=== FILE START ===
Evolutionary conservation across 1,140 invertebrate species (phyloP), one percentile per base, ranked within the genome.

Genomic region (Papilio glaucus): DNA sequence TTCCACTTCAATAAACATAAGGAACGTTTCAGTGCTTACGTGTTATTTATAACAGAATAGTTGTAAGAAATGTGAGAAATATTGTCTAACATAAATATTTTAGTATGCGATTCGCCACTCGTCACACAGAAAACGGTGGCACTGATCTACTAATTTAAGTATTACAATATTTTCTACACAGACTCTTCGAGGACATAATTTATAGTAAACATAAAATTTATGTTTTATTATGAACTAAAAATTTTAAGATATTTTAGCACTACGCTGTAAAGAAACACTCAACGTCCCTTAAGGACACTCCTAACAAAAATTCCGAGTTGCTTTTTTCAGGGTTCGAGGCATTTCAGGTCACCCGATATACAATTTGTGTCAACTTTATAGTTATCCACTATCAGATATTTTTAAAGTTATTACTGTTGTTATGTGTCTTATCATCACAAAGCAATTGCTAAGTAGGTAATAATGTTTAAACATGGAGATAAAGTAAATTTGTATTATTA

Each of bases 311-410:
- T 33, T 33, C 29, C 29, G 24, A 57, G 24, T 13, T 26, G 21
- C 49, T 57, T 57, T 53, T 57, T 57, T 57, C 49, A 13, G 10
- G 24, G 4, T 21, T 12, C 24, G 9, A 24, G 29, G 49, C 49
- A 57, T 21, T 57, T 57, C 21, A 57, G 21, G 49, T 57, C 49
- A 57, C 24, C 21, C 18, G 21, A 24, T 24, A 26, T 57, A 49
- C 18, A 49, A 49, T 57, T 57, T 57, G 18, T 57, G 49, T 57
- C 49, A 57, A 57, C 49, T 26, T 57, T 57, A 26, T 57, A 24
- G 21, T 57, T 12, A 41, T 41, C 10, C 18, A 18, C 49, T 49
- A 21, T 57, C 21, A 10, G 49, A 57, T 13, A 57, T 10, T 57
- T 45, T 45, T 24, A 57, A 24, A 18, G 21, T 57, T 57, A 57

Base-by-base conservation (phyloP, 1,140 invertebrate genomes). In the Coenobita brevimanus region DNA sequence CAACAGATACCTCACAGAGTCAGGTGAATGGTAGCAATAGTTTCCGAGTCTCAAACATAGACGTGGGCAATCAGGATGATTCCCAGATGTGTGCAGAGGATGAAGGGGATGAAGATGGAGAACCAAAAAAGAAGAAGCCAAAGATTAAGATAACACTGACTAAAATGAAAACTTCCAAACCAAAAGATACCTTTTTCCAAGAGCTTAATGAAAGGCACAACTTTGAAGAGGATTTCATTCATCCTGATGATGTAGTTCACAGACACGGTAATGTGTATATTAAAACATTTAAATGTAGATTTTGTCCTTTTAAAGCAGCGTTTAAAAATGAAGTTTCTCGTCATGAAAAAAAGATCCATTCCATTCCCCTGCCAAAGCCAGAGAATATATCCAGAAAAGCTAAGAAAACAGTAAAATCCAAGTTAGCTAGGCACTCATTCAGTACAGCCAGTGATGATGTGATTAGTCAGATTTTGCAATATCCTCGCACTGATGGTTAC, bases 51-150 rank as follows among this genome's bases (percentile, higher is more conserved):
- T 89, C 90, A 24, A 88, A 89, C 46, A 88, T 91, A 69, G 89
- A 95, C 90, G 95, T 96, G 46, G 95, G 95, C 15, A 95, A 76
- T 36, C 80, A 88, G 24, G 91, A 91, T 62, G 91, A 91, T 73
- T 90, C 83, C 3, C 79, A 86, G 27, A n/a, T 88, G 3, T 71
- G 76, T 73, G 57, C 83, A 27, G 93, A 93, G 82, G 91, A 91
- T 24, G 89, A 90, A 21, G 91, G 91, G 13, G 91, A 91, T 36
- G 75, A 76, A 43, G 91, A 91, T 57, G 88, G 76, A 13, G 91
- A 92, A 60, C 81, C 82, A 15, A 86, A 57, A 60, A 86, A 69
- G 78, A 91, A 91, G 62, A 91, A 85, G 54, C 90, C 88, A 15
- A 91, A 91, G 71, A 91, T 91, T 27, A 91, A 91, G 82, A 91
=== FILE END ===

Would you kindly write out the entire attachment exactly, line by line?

Evolutionary conservation across 1,140 invertebrate species (phyloP), one percentile per base, ranked within the genome.

Genomic region (Papilio glaucus): DNA sequence TTCCACTTCAATAAACATAAGGAACGTTTCAGTGCTTACGTGTTATTTATAACAGAATAGTTGTAAGAAATGTGAGAAATATTGTCTAACATAAATATTTTAGTATGCGATTCGCCACTCGTCACACAGAAAACGGTGGCACTGATCTACTAATTTAAGTATTACAATATTTTCTACACAGACTCTTCGAGGACATAATTTATAGTAAACATAAAATTTATGTTTTATTATGAACTAAAAATTTTAAGATATTTTAGCACTACGCTGTAAAGAAACACTCAACGTCCCTTAAGGACACTCCTAACAAAAATTCCGAGTTGCTTTTTTCAGGGTTCGAGGCATTTCAGGTCACCCGATATACAATTTGTGTCAACTTTATAGTTATCCACTATCAGATATTTTTAAAGTTATTACTGTTGTTATGTGTCTTATCATCACAAAGCAATTGCTAAGTAGGTAATAATGTTTAAACATGGAGATAAAGTAAATTTGTATTATTA

Each of bases 311-410:
- T 33, T 33, C 29, C 29, G 24, A 57, G 24, T 13, T 26, G 21
- C 49, T 57, T 57, T 53, T 57, T 57, T 57, C 49, A 13, G 10
- G 24, G 4, T 21, T 12, C 24, G 9, A 24, G 29, G 49, C 49
- A 57, T 21, T 57, T 57, C 21, A 57, G 21, G 49, T 57, C 49
- A 57, C 24, C 21, C 18, G 21, A 24, T 24, A 26, T 57, A 49
- C 18, A 49, A 49, T 57, T 57, T 57, G 18, T 57, G 49, T 57
- C 49, A 57, A 57, C 49, T 26, T 57, T 57, A 26, T 57, A 24
- G 21, T 57, T 12, A 41, T 41, C 10, C 18, A 18, C 49, T 49
- A 21, T 57, C 21, A 10, G 49, A 57, T 13, A 57, T 10, T 57
- T 45, T 45, T 24, A 57, A 24, A 18, G 21, T 57, T 57, A 57

Base-by-base conservation (phyloP, 1,140 invertebrate genomes). In the Coenobita brevimanus region DNA sequence CAACAGATACCTCACAGAGTCAGGTGAATGGTAGCAATAGTTTCCGAGTCTCAAACATAGACGTGGGCAATCAGGATGATTCCCAGATGTGTGCAGAGGATGAAGGGGATGAAGATGGAGAACCAAAAAAGAAGAAGCCAAAGATTAAGATAACACTGACTAAAATGAAAACTTCCAAACCAAAAGATACCTTTTTCCAAGAGCTTAATGAAAGGCACAACTTTGAAGAGGATTTCATTCATCCTGATGATGTAGTTCACAGACACGGTAATGTGTATATTAAAACATTTAAATGTAGATTTTGTCCTTTTAAAGCAGCGTTTAAAAATGAAGTTTCTCGTCATGAAAAAAAGATCCATTCCATTCCCCTGCCAAAGCCAGAGAATATATCCAGAAAAGCTAAGAAAACAGTAAAATCCAAGTTAGCTAGGCACTCATTCAGTACAGCCAGTGATGATGTGATTAGTCAGATTTTGCAATATCCTCGCACTGATGGTTAC, bases 51-150 rank as follows among this genome's bases (percentile, higher is more conserved):
- T 89, C 90, A 24, A 88, A 89, C 46, A 88, T 91, A 69, G 89
- A 95, C 90, G 95, T 96, G 46, G 95, G 95, C 15, A 95, A 76
- T 36, C 80, A 88, G 24, G 91, A 91, T 62, G 91, A 91, T 73
- T 90, C 83, C 3, C 79, A 86, G 27, A n/a, T 88, G 3, T 71
- G 76, T 73, G 57, C 83, A 27, G 93, A 93, G 82, G 91, A 91
- T 24, G 89, A 90, A 21, G 91, G 91, G 13, G 91, A 91, T 36
- G 75, A 76, A 43, G 91, A 91, T 57, G 88, G 76, A 13, G 91
- A 92, A 60, C 81, C 82, A 15, A 86, A 57, A 60, A 86, A 69
- G 78, A 91, A 91, G 62, A 91, A 85, G 54, C 90, C 88, A 15
- A 91, A 91, G 71, A 91, T 91, T 27, A 91, A 91, G 82, A 91